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'Bowfinger' And 'Ed Wood' Among The 10 Best Films About Filmmaking


Gemma Arterton Orson Welles Warren Beatty Johnny Depp

There's always a humorous irony with films about making other films. At least three of this sub-genre have been released in the last year, and it was recently proposed that Netflix would be officially releasing the long-shelved Orson Welles project 'The Other Side of the Wind'.

Here are ten of our favourite films about filmmaking:

'Their Finest' stars Gemma Arteron and Sam Claflin'Their Finest' stars Gemma Arteron and Sam Claflin

Continue reading: 'Bowfinger' And 'Ed Wood' Among The 10 Best Films About Filmmaking

Why Netflix Getting To Finish Orson Welles' Last Movie Is So Important


Orson Welles Netflix

More than 30 years after the death of legendary filmmaker Orson Welles, Netflix has landed the rights to complete and reshoot his final movie 'The Other Side Of The Wind', which has remained incomplete since principal photography ended in 1976. Film buffs everywhere are eagerly awaiting the release.

NetflixNetflix is set to bring us Orson Welles

There's something deeply significant about Orson Welles finally getting a posthumous release of his labour of love 'The Other Side of the Wind'. In his lifetime, production of the flick was marred by sudden departures of cast and crew, lack of funding and legal issues - but it seems his ghost is finally being put to rest with its eventual distribution.

Continue reading: Why Netflix Getting To Finish Orson Welles' Last Movie Is So Important

Long Lost Orson Welles Film Could Be Released Next Year


Orson Welles

One of the great long-lost movies of all time could at last be set for release in 2015. Legendary director and actor Orson Welles’ unfinished final film The Other Side of the Wind is mooted for a full theatrical release by May 6th, the 100th anniversary of his birth.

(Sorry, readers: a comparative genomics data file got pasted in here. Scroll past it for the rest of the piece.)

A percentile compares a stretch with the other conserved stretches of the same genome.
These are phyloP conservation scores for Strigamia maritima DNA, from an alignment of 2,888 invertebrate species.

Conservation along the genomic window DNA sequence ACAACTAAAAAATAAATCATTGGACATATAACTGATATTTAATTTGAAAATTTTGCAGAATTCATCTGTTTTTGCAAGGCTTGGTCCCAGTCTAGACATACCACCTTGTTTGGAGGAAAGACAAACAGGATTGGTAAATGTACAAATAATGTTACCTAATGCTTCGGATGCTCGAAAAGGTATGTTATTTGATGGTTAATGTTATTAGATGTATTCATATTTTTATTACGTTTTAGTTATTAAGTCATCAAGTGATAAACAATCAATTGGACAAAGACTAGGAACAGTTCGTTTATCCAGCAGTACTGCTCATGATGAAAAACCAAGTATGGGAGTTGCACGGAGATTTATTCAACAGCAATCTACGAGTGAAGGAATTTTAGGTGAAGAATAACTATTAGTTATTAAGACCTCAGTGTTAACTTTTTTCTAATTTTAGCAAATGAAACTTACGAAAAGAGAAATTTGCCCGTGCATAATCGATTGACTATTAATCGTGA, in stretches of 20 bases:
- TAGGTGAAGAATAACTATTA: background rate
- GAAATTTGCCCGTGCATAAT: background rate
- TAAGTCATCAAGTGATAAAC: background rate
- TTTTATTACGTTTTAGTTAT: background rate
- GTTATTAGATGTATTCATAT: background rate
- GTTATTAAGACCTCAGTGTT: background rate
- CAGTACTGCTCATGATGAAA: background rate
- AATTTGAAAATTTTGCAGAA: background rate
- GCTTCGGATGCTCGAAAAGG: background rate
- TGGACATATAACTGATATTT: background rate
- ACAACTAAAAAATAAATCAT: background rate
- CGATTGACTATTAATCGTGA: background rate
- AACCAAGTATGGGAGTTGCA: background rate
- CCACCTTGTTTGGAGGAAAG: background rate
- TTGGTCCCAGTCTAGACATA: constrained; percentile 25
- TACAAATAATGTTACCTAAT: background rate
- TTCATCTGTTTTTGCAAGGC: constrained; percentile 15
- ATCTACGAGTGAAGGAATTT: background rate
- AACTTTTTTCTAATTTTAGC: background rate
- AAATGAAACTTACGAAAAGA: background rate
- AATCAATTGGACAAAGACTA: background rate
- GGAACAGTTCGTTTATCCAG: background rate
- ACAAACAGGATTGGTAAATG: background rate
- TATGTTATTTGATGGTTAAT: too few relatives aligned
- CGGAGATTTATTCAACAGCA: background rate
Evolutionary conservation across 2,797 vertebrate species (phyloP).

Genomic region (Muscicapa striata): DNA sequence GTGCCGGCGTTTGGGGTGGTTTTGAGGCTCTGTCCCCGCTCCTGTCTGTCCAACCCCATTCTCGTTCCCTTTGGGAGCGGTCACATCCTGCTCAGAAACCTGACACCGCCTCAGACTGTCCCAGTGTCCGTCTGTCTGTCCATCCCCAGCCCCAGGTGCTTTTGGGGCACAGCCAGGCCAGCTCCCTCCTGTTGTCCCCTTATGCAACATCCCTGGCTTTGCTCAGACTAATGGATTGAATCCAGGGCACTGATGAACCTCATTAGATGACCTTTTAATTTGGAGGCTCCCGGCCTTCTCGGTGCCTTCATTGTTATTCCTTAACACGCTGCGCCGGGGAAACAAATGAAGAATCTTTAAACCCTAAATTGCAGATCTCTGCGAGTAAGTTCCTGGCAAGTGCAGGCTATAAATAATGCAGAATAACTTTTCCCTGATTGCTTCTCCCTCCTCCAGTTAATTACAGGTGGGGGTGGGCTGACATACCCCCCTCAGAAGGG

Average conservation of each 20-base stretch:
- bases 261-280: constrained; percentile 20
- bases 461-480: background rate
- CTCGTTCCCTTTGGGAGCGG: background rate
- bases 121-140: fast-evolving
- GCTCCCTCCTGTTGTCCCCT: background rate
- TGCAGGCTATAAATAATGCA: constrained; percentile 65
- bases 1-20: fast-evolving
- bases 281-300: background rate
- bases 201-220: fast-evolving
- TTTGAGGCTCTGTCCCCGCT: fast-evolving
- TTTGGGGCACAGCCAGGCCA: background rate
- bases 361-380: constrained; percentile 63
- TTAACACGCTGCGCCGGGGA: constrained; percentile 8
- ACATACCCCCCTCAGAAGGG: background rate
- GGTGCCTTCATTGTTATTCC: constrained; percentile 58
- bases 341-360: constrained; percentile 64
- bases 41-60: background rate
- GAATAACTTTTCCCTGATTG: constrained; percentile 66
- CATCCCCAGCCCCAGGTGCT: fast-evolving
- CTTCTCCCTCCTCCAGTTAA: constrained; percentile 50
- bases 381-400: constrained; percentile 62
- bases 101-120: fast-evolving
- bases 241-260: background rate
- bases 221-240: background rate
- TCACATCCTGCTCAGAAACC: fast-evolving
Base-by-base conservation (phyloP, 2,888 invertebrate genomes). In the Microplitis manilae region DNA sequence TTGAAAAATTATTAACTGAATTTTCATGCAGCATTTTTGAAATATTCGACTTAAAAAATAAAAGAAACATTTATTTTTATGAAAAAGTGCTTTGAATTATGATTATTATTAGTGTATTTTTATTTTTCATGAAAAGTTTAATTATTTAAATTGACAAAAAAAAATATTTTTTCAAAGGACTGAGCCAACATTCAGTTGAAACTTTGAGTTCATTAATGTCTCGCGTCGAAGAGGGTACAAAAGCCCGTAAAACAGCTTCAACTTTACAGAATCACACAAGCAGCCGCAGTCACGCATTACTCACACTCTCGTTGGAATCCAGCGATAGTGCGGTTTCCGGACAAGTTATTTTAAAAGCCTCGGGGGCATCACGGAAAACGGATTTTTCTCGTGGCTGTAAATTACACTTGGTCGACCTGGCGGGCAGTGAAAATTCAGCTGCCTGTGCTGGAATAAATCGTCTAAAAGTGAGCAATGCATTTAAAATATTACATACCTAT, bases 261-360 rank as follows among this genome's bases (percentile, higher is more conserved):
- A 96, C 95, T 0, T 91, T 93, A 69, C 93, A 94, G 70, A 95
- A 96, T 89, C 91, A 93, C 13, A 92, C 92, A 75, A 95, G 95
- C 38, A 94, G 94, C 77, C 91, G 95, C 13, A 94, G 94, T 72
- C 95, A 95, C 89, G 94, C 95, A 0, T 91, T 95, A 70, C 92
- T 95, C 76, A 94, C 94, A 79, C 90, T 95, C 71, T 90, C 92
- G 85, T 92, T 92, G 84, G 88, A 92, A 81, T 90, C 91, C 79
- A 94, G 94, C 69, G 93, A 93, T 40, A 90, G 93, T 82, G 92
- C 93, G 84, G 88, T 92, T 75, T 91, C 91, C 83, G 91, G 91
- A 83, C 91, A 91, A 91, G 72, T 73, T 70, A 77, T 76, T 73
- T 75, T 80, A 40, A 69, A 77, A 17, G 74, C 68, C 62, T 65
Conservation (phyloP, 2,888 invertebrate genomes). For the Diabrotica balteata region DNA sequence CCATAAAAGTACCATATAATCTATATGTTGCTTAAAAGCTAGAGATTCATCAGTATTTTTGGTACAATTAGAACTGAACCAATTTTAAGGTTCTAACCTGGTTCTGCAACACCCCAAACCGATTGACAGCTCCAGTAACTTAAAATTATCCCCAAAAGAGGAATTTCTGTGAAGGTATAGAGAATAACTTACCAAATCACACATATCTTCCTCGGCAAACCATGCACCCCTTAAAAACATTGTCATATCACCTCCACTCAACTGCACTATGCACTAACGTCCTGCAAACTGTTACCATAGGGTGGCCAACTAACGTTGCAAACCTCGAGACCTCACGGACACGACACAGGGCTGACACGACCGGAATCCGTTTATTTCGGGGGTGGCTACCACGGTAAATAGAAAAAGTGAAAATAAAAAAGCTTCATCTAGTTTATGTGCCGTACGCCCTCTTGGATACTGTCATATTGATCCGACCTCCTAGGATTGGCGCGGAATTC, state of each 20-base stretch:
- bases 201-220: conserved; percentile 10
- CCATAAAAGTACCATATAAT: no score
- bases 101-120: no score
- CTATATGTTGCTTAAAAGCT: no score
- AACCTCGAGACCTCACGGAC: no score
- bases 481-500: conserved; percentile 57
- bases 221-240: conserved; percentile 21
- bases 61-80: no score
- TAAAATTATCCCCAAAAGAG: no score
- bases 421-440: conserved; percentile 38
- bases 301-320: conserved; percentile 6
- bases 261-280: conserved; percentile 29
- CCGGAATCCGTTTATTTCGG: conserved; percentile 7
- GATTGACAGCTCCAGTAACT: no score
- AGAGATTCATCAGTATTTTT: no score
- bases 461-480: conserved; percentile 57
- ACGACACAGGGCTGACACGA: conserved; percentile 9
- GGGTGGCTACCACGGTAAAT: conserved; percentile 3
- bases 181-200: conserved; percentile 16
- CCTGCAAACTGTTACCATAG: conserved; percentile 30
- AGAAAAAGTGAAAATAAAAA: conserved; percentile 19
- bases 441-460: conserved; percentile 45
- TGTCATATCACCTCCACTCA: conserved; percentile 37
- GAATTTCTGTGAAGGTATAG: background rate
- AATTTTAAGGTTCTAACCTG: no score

Orson Welles
Orson Welles in Citizen Kane (1941)

Veteran producer Frank Marshall has apparently joined forces with Royal Road Entertainment in order to approach the heir of Welles’ estate – his daughter Beatrice – and his old collaborator Oja Kodar to secure the rights to the unfinished film. With the help of modern production and editing technology and Welles’ extensive notes that he left behind, missing and half-finished scenes will be restored.

Continue reading: Long Lost Orson Welles Film Could Be Released Next Year

The Wire Named No. 1 TV Show Of All Time By Entertainment Weekly


The Wire Dominic West Beatles Orson Welles Kanye West Bob Dylan

The hit Baltimore-set crime series The Wire has been chosen by Entertainment Weekly as the greatest television show of all time in a recent poll compiled by the magazine. The HBO series, which ran for six seasons between 2002 and 2008, battled off competiton from comedies, sci-fi classics and fellow crime dramas to be singled out as the greatest show ever-made, with EW also ordering the greatest movie, album, book and stage play of all time too.

Dominic West Aston Martin
West starred as Det. Jimmy McNulty in The Wire

The David Simon-helmed police drama was described as the "most sustained narrative in television history" by EW as it beat off competition from The Simpsons, Seinfeld, the Mary Tyler Moorse Show and The Sopranos, who finished off the top five of the top ten countdown. Earlier this year, The Sopranos, which starred the late James Gandolfini, was chosen by the Writers Guild of America as the greatest television show of all time, but clearly the writers of EW had a different opinion. All In The Family, The Andy Griffith Show, Buffy the Vampire Slayer, Mad Men and Your Show of Shows made up the rest of the top ten.

Continue reading: The Wire Named No. 1 TV Show Of All Time By Entertainment Weekly